When a report by Buzzfeed Sunday raised questions about whether Uber was fielding potentially thousands of reports of rape or sexual assault, it drew attention to issues of security of the service for riders and drivers alike.
But Uber isn't the only ridesharing service that could be dealing with a big safety problem. A large proportion of Uber drivers also drive for Lyft, and both services are dealing with growing pools of customers who may pose danger to drivers.
According to a survey of 453 app-based drivers by "Rideshare Guy" Harry Campbell, who maintains a blog for drivers, 56 percent of respondents said that they either currently drive, or used to drive, for Uber and Lyft simultaneously. The survey was sent out to readers of Campbell's blog in late December.
As for the sexual assault data, "the numbers probably aren't exactly the same but there's definitely going to be some overlap," says Campbell, a former aerospace engineer who drives for Uber and Lyft. "What happens in the back of Uber cars, most likely something similar is happening in the back of Lyft cars."
Inc. has reached out to Lyft for comment and will update if the company responds. Uber disputes the Buzzfeed account, saying the data has been misinterpreted.
Campbell thinks Lyft has a few more precautions in place when it comes to preventing attacks. For instance, he says, Lyft has mentors meet with potential drivers before they are allowed on the platform, which can weed out individuals who may be a danger to passengers. Drivers dealing with dangerous situations can also call a hotline at Lyft, though some reports say there's a wait time to connect with a human.
Uber spokeswoman Faryl Ury confirmed Uber does not have a call hotline for U.S. drivers but says the company has more than 100 in-person support centers to help drivers with various needs, including 60 centers in the U.S. But while Lyft and Uber run background checks, those checks do not include fingerprinting, an additional safeguard taxi organizations and government agencies have requested.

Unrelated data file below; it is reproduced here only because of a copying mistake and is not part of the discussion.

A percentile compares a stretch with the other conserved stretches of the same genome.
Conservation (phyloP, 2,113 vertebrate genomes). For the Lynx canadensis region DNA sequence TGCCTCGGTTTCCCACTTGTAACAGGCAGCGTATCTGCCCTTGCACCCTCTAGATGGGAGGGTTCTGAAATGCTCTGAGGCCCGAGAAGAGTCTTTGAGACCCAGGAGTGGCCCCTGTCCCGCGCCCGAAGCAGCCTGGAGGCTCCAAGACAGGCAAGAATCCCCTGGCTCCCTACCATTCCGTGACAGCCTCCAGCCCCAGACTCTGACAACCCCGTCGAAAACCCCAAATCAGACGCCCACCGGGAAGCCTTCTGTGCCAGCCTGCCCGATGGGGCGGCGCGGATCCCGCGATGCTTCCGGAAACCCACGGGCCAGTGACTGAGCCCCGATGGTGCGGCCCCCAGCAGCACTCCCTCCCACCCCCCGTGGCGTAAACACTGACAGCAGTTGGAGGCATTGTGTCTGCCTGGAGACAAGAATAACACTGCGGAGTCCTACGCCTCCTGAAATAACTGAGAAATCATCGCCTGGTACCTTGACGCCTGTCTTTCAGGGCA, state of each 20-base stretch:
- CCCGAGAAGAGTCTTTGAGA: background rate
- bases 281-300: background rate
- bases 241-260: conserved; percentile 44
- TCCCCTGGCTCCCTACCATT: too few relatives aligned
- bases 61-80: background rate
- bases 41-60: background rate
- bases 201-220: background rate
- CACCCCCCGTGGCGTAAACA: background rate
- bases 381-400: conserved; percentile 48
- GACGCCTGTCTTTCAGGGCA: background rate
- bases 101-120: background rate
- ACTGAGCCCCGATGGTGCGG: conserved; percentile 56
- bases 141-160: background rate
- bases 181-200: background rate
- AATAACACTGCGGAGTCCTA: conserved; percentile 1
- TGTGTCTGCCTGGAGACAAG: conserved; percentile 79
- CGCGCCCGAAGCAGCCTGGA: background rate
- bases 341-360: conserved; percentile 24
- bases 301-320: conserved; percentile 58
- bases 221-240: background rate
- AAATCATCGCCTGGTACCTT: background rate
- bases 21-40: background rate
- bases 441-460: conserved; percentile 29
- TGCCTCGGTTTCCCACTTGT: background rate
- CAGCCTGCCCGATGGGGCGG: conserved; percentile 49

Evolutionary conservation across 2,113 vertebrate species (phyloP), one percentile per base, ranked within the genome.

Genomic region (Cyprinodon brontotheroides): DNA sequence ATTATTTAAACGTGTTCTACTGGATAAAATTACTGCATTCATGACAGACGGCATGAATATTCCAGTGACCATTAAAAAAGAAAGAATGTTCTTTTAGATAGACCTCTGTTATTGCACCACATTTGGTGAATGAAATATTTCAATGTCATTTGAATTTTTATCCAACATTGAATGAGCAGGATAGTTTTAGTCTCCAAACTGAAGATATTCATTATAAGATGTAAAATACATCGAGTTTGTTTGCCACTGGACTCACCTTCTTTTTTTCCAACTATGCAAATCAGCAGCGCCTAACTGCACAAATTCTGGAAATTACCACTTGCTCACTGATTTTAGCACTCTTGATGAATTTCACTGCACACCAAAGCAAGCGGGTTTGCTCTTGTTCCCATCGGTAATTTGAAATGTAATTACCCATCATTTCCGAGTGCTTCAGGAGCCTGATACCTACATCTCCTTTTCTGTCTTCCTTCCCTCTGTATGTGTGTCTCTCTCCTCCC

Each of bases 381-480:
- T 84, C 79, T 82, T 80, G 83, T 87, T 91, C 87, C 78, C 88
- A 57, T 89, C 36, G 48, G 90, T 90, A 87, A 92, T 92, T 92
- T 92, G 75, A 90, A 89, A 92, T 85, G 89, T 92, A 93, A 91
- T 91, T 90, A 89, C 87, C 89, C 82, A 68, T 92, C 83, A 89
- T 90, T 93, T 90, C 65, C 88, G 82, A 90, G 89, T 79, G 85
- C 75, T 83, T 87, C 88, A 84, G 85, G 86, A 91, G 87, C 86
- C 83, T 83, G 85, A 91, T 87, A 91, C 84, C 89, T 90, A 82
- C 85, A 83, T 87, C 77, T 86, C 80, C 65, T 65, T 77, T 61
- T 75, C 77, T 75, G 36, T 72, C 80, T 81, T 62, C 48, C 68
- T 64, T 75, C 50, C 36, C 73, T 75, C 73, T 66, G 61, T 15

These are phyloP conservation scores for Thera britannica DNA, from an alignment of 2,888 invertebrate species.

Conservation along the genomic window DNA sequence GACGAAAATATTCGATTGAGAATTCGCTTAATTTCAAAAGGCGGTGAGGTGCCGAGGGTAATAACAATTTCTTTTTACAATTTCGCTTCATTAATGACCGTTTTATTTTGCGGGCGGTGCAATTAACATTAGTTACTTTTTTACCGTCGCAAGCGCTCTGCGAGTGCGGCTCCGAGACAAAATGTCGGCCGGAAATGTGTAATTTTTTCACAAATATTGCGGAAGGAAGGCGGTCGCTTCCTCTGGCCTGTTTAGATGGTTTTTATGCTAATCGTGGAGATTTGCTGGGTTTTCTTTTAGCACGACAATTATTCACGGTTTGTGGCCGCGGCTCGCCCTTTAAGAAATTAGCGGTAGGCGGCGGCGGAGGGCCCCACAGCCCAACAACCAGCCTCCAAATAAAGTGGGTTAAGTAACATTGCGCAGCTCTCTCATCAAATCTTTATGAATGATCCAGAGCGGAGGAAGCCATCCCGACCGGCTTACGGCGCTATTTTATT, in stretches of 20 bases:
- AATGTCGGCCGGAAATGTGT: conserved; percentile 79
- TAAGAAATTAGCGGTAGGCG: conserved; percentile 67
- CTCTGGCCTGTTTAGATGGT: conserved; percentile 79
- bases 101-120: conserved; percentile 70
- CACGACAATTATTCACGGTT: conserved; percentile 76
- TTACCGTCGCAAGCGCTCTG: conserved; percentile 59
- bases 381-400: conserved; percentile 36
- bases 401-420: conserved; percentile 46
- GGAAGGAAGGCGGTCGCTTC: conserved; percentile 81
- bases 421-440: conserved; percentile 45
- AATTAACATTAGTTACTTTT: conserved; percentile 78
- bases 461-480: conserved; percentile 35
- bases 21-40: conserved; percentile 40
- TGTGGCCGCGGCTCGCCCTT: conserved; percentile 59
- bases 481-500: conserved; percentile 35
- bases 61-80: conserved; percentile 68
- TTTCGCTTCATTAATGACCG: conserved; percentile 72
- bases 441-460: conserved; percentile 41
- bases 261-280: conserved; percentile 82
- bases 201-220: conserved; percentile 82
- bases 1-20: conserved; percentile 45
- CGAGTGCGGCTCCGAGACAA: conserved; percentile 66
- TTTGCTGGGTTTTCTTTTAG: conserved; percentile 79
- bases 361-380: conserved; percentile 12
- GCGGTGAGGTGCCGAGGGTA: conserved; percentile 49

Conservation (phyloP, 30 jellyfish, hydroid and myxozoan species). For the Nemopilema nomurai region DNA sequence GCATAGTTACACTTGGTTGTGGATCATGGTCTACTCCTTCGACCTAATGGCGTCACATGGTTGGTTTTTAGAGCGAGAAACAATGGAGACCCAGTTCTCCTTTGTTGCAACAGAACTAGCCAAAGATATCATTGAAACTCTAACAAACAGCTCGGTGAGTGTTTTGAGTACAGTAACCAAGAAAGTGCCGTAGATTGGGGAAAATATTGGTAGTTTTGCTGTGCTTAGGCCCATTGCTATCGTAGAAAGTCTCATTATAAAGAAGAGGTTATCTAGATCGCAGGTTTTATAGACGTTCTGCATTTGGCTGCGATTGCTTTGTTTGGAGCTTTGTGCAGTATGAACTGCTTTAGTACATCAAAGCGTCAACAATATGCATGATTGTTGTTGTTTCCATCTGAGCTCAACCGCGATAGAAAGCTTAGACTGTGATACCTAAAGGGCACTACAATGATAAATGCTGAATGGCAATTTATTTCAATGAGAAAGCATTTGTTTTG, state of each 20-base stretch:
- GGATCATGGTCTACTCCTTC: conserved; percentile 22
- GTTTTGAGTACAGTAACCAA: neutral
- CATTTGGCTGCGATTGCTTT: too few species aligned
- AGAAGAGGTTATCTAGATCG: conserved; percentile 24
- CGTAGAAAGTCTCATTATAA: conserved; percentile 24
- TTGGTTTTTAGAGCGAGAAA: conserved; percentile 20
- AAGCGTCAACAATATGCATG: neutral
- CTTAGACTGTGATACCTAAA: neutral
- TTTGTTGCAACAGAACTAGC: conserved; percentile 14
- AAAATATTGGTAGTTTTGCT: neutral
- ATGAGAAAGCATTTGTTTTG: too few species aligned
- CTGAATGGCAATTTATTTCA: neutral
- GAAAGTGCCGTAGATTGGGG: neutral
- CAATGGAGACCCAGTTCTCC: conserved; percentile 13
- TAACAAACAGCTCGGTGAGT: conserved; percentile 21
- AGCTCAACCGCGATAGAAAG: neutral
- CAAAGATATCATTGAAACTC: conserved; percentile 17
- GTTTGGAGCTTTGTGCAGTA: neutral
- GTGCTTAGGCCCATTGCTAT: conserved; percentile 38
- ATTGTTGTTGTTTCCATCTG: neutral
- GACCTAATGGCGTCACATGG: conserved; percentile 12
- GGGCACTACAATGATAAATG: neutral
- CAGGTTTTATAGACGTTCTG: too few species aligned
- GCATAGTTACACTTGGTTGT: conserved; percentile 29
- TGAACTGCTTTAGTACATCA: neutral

Safety can frequently be a greater issue for drivers than riders, Campbell says. "It wouldn't surprise me if a lot of these were instances of passengers on drivers," he says ofBuzzfeed's data, which was culled from leaked screenshots of customer support tickets. "Sexually Assaulted By Customer" appears in the subject line in one of the screenshots.
The busiest driving periods are on weekend nights when riders may be intoxicated, Campbell points out. And most drivers don't know how to deal with customer service issues. If a rider is unruly, a driver might not think to pull over to a police station or step out of the car to prevent being assaulted. Campbell recommends drivers install cameras on their dashboards.
Exactly how much of the data could be pertinent to Lyft is unclear, acknowledges Campbell. The proportion of Uber rides involved in the customer-service data leak is also unclear, he says. Buzzfeed reported that search queries for "sexual assault" and "rape" returned 6,160 and 5,827 customer support tickets respectively, in Uber's Zendesk database, for the period between December 2012 and August 2015.
Uber has claimed that a majority of the customer support tickets counted in the screenshots do not pertain to actual claims of rape or sexual assault but appear in the total count for other reasons. The company says it received five claims of rape and fewer than 170 of sexual assault in the time frame for which the search pertains.
Media reports seem to indicate that more reports of rape and sexual assault stem from Uber than Lyft, according to Dave Sutton, spokesman for Taxicab, Limousine & Paratransit Association program Who's Driving You?, which gathers news reports of dangerous incidents on Uber and Lyft.
Sutton says, however, that the program has seen a slight uptick in sexual assaults involving Lyft. Whereas in the past there might be one or two sexual assaults reported to the media in connection with Lyft rides within a given year, last year Who's Driving You came across five or six media reports.
In both cases, it's important to mention that the services have added drivers in recent years and that historically Uber has had more drivers than Lyft.
Sutton adds that media reports may not pick on all sexual assaults reported to police, and that such incidents often go completely unreported.
This post has been updated to correct the spelling of Faryl Ury's name.